On Feb. 6, 2023, Dean Boor announced an eight percent stipend increase for Cornell graduate students. According to Boor’s announcement, this stipend adjustment, which will increase 12-month assistantships to $43,326 for the 2023-2024 academic year, is the largest stipend increase graduate workers have received since 2006. At first, my colleagues and I were excited about the news. But after talking through how the eight percent stipend increase would impact our finances, we found that this raise barely accounts for the rising cost of living in Ithaca. For those of us on nine-month assistantships, the situation is even more dire: The raise brings our salaries to $39,340 — less than a thousand dollars above the living wage as of 2021 for a single adult in Tompkins County. When my colleagues and I considered rising rent prices and factored in the additional services we pay for out-of-pocket — from bus passes and parking to vision and dental insurance to dependents on our health insurance — many of us realized that, even with the raise, we will still struggle to make ends meet next year.
My instinct is always gratitude. I knew I was supposed to feel grateful for this stipend adjustment even after I crunched the numbers, as though my financial difficulties — being in debt and having medical bills, for example — are the exception to the graduate student norm. They aren’t the exception, though. Countless graduate workers face similar challenges: repaying undergraduate loans, managing medical issues and supporting families are experiences we share. And, like me, many of my peers see their situations as somehow exceptional, as individual challenges and even failings that other graduate workers don’t face. But these situations are not exceptions to the graduate worker experience; they are a central part of it. A fair wage would mean being paid enough that common experiences like dealing with health issues, traveling to see family or repaying loans do not leave us in housing precarity or deplete our bank accounts every month.
We could spend hours working out the details of different graduate students’ situations and how they fit into Cornell’s recent policy adjustments around pay. But I would encourage my peers not to fall into that trap and instead ask themselves: Am I being paid enough? Is an institution with an $11 billion endowment paying me a fair wage if I still can’t save up for emergencies? As graduate workers, we’re in different funding situations and we do different types of work, and Cornell’s eight percent stipend adjustment affects us all in different ways. But these details and differences must not distract from the heart of the issue: Graduate students are still not paid fairly.
On Nov. 11, 2022, hundreds of graduate workers brought together by Cornell Graduate Students United gathered outside Day Hall to ask Cornell to do better by paying us a fair wage. In the rain, graduate workers from across the University shared personal testimonies of their struggles to make ends meet on Cornell’s graduate stipends. With stagnating wages in the face of historic inflation and 12.3 percent rent hikes in Tompkins County, many of us have been priced out of Ithaca apartments, gone into debt, borrowed money from relatives and picked up side gigs that we’ve balanced with the benchmarks of our graduate programs. These issues have not only been detrimental to our own well-being and security — they have also held us back from being the best possible teachers and researchers we came here to be.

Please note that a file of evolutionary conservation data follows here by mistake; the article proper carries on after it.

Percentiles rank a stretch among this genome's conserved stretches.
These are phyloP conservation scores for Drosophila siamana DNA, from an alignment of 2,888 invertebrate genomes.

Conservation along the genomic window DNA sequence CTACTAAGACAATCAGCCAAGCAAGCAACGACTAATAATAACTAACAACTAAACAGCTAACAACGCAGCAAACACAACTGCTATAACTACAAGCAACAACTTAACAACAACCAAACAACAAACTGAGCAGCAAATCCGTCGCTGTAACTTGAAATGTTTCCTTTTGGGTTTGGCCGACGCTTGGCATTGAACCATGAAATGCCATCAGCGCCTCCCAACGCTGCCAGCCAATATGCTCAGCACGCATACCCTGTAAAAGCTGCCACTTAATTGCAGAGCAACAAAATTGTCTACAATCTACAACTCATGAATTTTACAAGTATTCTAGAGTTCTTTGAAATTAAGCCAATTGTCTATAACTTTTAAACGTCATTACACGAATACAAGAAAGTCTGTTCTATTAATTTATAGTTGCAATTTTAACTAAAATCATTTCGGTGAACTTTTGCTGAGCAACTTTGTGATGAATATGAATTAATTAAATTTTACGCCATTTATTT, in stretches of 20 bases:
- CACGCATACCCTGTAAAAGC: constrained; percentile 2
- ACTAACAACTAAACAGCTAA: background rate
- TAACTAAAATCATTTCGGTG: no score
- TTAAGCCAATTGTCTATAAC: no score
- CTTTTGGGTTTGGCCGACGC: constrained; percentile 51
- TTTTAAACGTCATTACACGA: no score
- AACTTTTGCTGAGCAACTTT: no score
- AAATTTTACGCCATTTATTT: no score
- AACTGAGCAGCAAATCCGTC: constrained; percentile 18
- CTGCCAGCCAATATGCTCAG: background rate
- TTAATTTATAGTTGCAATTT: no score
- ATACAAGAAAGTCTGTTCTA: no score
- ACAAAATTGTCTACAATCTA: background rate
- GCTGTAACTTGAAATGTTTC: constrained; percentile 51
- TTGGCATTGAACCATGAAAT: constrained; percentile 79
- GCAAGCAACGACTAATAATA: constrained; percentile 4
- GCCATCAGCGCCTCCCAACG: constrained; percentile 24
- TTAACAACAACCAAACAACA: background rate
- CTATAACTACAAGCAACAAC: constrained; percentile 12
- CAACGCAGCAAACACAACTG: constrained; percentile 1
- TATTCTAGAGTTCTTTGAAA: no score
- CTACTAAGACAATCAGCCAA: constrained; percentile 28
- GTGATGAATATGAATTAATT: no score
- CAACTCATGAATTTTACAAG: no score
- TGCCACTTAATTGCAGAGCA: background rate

I was one of the graduate workers who shared their testimonies at the November rally. As an international student, I arrived at Cornell feeling grateful for the academic opportunities and financial support I was offered. When an unexpected medical issue sent me into credit card debt in the second semester of my Ph.D., I blamed myself for not budgeting well enough to save up for emergencies. A few months later, when I picked up an additional on-campus job and opted to stay in Ithaca over the summer to save money, I felt ashamed and isolated. But through conversations with other graduate students who have accrued debt and struggled to return home over breaks, I’ve come to see that these experiences are far from unique. They stem from our wages not keeping up with the cost of living in Ithaca, not from our personal shortcomings.
To me, a fair wage would be one that predictably keeps up with inflation and rising costs of living. Being paid fairly would mean not being rent-burdened — that is, not paying over 30 percent of my income in housing, as I and many of my peers still do. It would mean receiving full coverage for expenses that are essential for me and other graduate workers to live and work well: annual bus passes, on-campus parking, vision and dental insurance, gym services, international student visa fees and health insurance for spouses and dependents. It would mean making enough to afford travel to visit our families. And it would mean being able to save enough to cover unexpected expenses that are bound to come up over the five or more years of a Ph.D. program. In short, it would mean not having to spend our entire graduate careers in survival mode. For me, this would mean being able to save enough to know that another medical issue will not send me back into debt.
By these metrics, the eight percent raise is not enough. Cornell’s raise announcement is a step in the right direction, but we are still a ways away from being paid fairly. If we truly are the “fundamental part of the intellectual life of Cornell” that President Pollack says we are, we deserve salaries that reflect our value.
Ewa Nizalowska is a Ph.D. student in the Government department at Cornell. Comments can be sent to [email protected]. Ewa can be reached at [email protected]. Guest Room runs periodically this semester.